IT seemed such a simple project. We’d had a swing in the garden for 11 years but last year’s tough winter must have taken a toll for two of the metal legs corroded through almost as soon as the kids started playing on them this spring.

When you take your car to the garage you can get that scratch of the head followed by the sharp intake of breath. At that point you know it’s going to be a big job and probably an expensive one at that.

My gut feeling was that it would be a big job. I was hoping it wouldn’t be a dear do too.

It needs a good frame so we went with a company that offers a lifetime guarantee for the metal and £105 later it was all ordered. A giant swing frame with enough room for three swings, just like its rusty predecessor.

But one of the children is a teenager with special needs. I knew it would need concreting in and approached the job with a certain amount of dread.

Sinking some metal stakes in concrete. What could possibly go wrong?

First stop the builders’ merchants for a spot of advice.

The advice came free, the product came expensive.

“You need this Postcrete,’’ he said. “Brilliant stuff. It sets really quickly and you don’t have to mix anything. It’s a bit pricey though so you’d better sit down.’’

I managed to stay standing as he printed out the invoice. When builders’ merchants print out an invoice it’s like they’re printing a book. It goes on and on.

And so £20 lighter, and the car three bags of Postcrete heavier, I set off home not quite yet safe in the knowledge that this was going to be easier than I thought.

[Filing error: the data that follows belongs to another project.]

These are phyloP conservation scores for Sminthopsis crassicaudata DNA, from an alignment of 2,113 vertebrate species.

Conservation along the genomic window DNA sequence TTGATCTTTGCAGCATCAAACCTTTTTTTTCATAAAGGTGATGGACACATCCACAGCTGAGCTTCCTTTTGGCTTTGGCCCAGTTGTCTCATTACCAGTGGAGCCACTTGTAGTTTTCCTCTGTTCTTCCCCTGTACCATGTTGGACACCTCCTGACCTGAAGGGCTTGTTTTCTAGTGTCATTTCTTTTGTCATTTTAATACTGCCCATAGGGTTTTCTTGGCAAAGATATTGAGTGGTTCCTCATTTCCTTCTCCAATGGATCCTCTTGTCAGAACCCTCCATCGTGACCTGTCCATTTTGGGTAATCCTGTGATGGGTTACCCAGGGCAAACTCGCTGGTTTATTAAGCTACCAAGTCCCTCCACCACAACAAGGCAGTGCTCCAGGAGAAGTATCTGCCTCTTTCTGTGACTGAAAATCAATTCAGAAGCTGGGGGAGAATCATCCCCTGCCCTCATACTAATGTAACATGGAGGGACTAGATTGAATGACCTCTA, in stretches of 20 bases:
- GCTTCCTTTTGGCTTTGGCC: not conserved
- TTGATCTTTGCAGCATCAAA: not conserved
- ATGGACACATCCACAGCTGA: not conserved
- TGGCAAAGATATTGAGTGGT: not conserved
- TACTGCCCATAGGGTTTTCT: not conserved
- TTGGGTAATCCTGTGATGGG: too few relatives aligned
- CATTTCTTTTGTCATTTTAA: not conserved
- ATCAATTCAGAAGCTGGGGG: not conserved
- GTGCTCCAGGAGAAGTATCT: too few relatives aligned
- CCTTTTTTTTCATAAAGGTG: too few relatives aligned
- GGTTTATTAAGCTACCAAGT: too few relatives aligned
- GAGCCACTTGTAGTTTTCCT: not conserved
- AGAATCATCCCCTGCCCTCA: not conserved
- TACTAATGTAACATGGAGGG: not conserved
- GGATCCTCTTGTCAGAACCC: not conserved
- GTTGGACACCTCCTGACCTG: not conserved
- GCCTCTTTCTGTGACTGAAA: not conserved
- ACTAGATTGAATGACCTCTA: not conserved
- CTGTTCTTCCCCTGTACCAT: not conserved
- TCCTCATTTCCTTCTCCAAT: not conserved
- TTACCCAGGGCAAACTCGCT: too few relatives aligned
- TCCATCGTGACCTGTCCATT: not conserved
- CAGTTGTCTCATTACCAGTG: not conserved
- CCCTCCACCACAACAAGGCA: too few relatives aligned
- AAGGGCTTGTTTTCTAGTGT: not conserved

Putting the frame together was reasonably easy even for me, but any thoughts of being a DIY superdad soon bit the dust when I got to the bit in the instructions about fixing it into the ground.

The hole had to be 35cms wide by 50cms deep.

My brother-in-law is a kitchen and bathroom designer and recently told me the philosophy that he gets from some workmen: “If all else fails, read the instructions.’’

I began to feel a bit like that. These holes were going to be bigger than I thought – actually quite a lot larger.

They may not sound big, but try digging that deep in stony ground and through the concrete that the last swing stood in and you feel like you’re setting off for Australia the hard way.

Time for an expert, I thought.

That was my next-door neighbour. Colin’s a semi-retired builder and provided me with a power tool that could slice its way through concrete, stone and, if you get it wrong, main gas, electricity and water pipes.

So, after a couple hours experiencing the joys of vibration white hand, the holes were dug.

And they were deep. Fill these in with water and you’d get a happy duck on each one.

I’d realised the Postcrete estimate for the job had been, let’s just say a little on the optimistic side. So I bought five more bags, this time from a well-known DIY chain and got them for just £18. So much for trade prices at builders’ merchants then.

And so the great day dawned to concrete in.

Four bags later the spike was in, but all did not seem right. We’re going to need more bags. Time for Colin again.

He pointed out that the swing was on a slight slope. This meant the front two metal legs needed raising so the swing frame was straight and all four legs would take the strain as opposed to just the back two.

He also offered to help. Brilliant.

But forget the Postcrete. Carry on like this and we’d need to remortgage just to pay for the stuff. So we went back to basics mixing concrete and a mixture of sand and stones called ballast.

A strange name as they’re so heavy you strain your back just looking at them and they’d sink like what they are – stones.

Colin brought six bags and two bags of cement to this ‘swing party’ and I chipped in with two. Pretty soon it became obvious these swing legs were going to need raising even higher than we’d thought.

We’re going to need more bags.

And by the time it was done, we’d used 25 bags of ballast and four of cement with some handy tips from Colin to make sure that swing frame wouldn’t be budging. The cost of buying all the stuff to fix it in wasn’t much less than the swing frame itself.

And, no, the kids still aren’t on it. With all that concrete it’s still drying out.

Why is nothing ever simple in life, even the simple stuff?